switching of a single load results in a small change in
voltage. Thus, the voltage can be kept within limits.
However, for a smaller building, with a lower powered
array and fewer switchable loads, switching a single load
results in a larger change in voltage. This may overshoot
or undershoot the voltage limits, in an unstable oscilla-
tion. The problem was corrected by implementing the
rectifier – connecting the battery to the building’s A.C.
cabling – as an inverter with bi-directional power flow,
allowing the battery to act as a load or source of electri-
cal power with a continuously variable input/output. The
resulting voltage is approximately constant and remains
within the limits.
Large bui ldi ng, many loadsSmall building, few loads
F ew loads + battery
Figure 2. Voltage regulation by switchable loads with PV
array as electrical source. Initial rise in voltage is due to
controlled increase in PV output power.
Copyright © 2013 SciRes. EPE
The capacitor banks (one on each phase) and the pow-
er applied to the generator were used to control the volt-
ages and frequency, in a two-input – two-output control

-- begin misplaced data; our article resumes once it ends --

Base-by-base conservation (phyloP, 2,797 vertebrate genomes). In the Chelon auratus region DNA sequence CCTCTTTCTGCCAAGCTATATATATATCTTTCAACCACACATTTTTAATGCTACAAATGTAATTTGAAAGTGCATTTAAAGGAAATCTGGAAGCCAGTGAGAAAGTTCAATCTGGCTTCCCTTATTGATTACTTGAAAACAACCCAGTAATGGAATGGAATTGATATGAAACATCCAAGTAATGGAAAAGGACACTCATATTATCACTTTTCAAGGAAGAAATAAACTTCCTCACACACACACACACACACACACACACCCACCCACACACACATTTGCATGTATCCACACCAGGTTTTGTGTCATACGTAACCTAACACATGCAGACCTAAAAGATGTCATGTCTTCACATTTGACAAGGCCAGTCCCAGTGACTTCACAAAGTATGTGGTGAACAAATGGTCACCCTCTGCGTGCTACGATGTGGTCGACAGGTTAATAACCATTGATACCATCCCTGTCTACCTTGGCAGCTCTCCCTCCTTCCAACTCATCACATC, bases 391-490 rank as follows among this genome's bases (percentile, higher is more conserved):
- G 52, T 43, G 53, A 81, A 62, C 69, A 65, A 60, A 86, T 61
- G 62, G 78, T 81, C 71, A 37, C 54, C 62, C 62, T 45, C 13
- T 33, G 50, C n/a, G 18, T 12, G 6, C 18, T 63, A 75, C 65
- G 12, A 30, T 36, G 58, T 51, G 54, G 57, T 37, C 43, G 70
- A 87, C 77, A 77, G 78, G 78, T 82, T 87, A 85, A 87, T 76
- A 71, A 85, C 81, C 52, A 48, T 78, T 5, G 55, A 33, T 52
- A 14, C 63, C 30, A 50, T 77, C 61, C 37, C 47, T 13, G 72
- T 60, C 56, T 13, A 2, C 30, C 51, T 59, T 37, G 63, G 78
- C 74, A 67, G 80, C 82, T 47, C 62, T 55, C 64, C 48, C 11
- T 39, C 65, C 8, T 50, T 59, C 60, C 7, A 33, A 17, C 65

system, for maximum flexibility. Each capacitor bank
had capacitors of 1 μF, 2 μF, 4 μF, 8 μF and 16 μF, al-
lowing the total capacitance to be varied in 1 μF steps up
to a maximum of 31 μF. This allowed fine control of
both voltage and frequency, and was thus able to keep
both of these close to their nominal values.
It was observed that switching of the capacitors al-
lowed a more rapid response than changes in the genera-
tor power alone, resulting in better regulation. In addition,
the capacitor banks on each phase allowed individual
control of each phase voltage to compensate for unbal-
Large and rapid changes in voltage and frequency oc-
curred during the transition to islanding operation, de-
pending on the loading at the time relative to the level of